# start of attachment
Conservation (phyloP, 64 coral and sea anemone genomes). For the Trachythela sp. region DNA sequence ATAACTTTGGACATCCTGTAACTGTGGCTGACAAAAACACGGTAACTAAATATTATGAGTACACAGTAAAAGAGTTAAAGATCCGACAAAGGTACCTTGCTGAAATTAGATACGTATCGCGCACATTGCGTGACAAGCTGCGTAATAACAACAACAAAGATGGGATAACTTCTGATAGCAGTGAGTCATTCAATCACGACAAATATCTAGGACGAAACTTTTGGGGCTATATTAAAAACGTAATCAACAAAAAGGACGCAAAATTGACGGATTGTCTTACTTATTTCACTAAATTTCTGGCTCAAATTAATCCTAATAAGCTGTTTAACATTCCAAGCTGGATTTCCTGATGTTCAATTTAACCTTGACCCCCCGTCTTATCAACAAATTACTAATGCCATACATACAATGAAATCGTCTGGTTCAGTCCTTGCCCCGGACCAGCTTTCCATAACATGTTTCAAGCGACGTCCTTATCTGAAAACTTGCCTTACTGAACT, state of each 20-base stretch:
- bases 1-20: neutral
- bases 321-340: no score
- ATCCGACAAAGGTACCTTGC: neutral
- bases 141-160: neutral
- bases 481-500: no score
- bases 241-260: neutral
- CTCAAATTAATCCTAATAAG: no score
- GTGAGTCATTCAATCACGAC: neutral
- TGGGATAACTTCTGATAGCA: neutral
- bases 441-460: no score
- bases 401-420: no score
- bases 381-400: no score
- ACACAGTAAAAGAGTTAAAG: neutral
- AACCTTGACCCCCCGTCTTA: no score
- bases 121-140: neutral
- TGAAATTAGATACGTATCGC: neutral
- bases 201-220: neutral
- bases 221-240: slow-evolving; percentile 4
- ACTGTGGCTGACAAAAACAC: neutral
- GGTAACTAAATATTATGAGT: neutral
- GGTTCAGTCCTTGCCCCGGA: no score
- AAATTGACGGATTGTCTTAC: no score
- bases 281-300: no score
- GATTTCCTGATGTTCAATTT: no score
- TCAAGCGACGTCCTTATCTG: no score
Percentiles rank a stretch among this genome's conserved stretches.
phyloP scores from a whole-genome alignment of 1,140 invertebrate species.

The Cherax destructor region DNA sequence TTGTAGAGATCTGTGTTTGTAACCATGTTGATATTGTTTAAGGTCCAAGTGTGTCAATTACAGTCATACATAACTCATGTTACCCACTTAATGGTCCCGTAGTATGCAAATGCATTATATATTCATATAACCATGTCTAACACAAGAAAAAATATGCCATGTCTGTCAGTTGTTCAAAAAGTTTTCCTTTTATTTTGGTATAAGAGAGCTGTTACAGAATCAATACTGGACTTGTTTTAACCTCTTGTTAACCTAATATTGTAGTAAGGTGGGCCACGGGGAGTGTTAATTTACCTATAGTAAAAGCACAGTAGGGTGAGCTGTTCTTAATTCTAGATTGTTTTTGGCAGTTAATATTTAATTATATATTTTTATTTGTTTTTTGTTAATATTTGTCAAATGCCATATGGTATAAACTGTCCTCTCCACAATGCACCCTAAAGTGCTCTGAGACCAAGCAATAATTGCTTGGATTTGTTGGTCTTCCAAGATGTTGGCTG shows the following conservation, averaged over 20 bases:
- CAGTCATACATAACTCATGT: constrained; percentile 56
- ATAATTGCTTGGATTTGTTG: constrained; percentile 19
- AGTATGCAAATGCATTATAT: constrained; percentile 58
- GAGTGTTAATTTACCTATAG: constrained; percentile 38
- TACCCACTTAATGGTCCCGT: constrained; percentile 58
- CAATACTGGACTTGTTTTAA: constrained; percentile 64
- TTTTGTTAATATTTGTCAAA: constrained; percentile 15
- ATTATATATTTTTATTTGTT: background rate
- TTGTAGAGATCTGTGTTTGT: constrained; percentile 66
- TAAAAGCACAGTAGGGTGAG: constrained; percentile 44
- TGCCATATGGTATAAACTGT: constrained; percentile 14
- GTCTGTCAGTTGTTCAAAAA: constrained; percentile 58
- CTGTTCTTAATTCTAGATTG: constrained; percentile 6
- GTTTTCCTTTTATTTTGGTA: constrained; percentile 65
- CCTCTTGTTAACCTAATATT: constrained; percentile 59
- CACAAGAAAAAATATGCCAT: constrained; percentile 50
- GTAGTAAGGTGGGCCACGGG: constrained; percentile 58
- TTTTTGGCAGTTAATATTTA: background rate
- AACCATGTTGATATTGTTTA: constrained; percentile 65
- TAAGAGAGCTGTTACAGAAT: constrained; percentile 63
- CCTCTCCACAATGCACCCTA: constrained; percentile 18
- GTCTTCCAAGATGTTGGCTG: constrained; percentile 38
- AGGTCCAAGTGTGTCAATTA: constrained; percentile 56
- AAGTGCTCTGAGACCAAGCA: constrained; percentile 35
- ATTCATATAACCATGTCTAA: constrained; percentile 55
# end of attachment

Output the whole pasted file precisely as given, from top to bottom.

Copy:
Conservation (phyloP, 64 coral and sea anemone genomes). For the Trachythela sp. region DNA sequence ATAACTTTGGACATCCTGTAACTGTGGCTGACAAAAACACGGTAACTAAATATTATGAGTACACAGTAAAAGAGTTAAAGATCCGACAAAGGTACCTTGCTGAAATTAGATACGTATCGCGCACATTGCGTGACAAGCTGCGTAATAACAACAACAAAGATGGGATAACTTCTGATAGCAGTGAGTCATTCAATCACGACAAATATCTAGGACGAAACTTTTGGGGCTATATTAAAAACGTAATCAACAAAAAGGACGCAAAATTGACGGATTGTCTTACTTATTTCACTAAATTTCTGGCTCAAATTAATCCTAATAAGCTGTTTAACATTCCAAGCTGGATTTCCTGATGTTCAATTTAACCTTGACCCCCCGTCTTATCAACAAATTACTAATGCCATACATACAATGAAATCGTCTGGTTCAGTCCTTGCCCCGGACCAGCTTTCCATAACATGTTTCAAGCGACGTCCTTATCTGAAAACTTGCCTTACTGAACT, state of each 20-base stretch:
- bases 1-20: neutral
- bases 321-340: no score
- ATCCGACAAAGGTACCTTGC: neutral
- bases 141-160: neutral
- bases 481-500: no score
- bases 241-260: neutral
- CTCAAATTAATCCTAATAAG: no score
- GTGAGTCATTCAATCACGAC: neutral
- TGGGATAACTTCTGATAGCA: neutral
- bases 441-460: no score
- bases 401-420: no score
- bases 381-400: no score
- ACACAGTAAAAGAGTTAAAG: neutral
- AACCTTGACCCCCCGTCTTA: no score
- bases 121-140: neutral
- TGAAATTAGATACGTATCGC: neutral
- bases 201-220: neutral
- bases 221-240: slow-evolving; percentile 4
- ACTGTGGCTGACAAAAACAC: neutral
- GGTAACTAAATATTATGAGT: neutral
- GGTTCAGTCCTTGCCCCGGA: no score
- AAATTGACGGATTGTCTTAC: no score
- bases 281-300: no score
- GATTTCCTGATGTTCAATTT: no score
- TCAAGCGACGTCCTTATCTG: no score
Percentiles rank a stretch among this genome's conserved stretches.
phyloP scores from a whole-genome alignment of 1,140 invertebrate species.

The Cherax destructor region DNA sequence TTGTAGAGATCTGTGTTTGTAACCATGTTGATATTGTTTAAGGTCCAAGTGTGTCAATTACAGTCATACATAACTCATGTTACCCACTTAATGGTCCCGTAGTATGCAAATGCATTATATATTCATATAACCATGTCTAACACAAGAAAAAATATGCCATGTCTGTCAGTTGTTCAAAAAGTTTTCCTTTTATTTTGGTATAAGAGAGCTGTTACAGAATCAATACTGGACTTGTTTTAACCTCTTGTTAACCTAATATTGTAGTAAGGTGGGCCACGGGGAGTGTTAATTTACCTATAGTAAAAGCACAGTAGGGTGAGCTGTTCTTAATTCTAGATTGTTTTTGGCAGTTAATATTTAATTATATATTTTTATTTGTTTTTTGTTAATATTTGTCAAATGCCATATGGTATAAACTGTCCTCTCCACAATGCACCCTAAAGTGCTCTGAGACCAAGCAATAATTGCTTGGATTTGTTGGTCTTCCAAGATGTTGGCTG shows the following conservation, averaged over 20 bases:
- CAGTCATACATAACTCATGT: constrained; percentile 56
- ATAATTGCTTGGATTTGTTG: constrained; percentile 19
- AGTATGCAAATGCATTATAT: constrained; percentile 58
- GAGTGTTAATTTACCTATAG: constrained; percentile 38
- TACCCACTTAATGGTCCCGT: constrained; percentile 58
- CAATACTGGACTTGTTTTAA: constrained; percentile 64
- TTTTGTTAATATTTGTCAAA: constrained; percentile 15
- ATTATATATTTTTATTTGTT: background rate
- TTGTAGAGATCTGTGTTTGT: constrained; percentile 66
- TAAAAGCACAGTAGGGTGAG: constrained; percentile 44
- TGCCATATGGTATAAACTGT: constrained; percentile 14
- GTCTGTCAGTTGTTCAAAAA: constrained; percentile 58
- CTGTTCTTAATTCTAGATTG: constrained; percentile 6
- GTTTTCCTTTTATTTTGGTA: constrained; percentile 65
- CCTCTTGTTAACCTAATATT: constrained; percentile 59
- CACAAGAAAAAATATGCCAT: constrained; percentile 50
- GTAGTAAGGTGGGCCACGGG: constrained; percentile 58
- TTTTTGGCAGTTAATATTTA: background rate
- AACCATGTTGATATTGTTTA: constrained; percentile 65
- TAAGAGAGCTGTTACAGAAT: constrained; percentile 63
- CCTCTCCACAATGCACCCTA: constrained; percentile 18
- GTCTTCCAAGATGTTGGCTG: constrained; percentile 38
- AGGTCCAAGTGTGTCAATTA: constrained; percentile 56
- AAGTGCTCTGAGACCAAGCA: constrained; percentile 35
- ATTCATATAACCATGTCTAA: constrained; percentile 55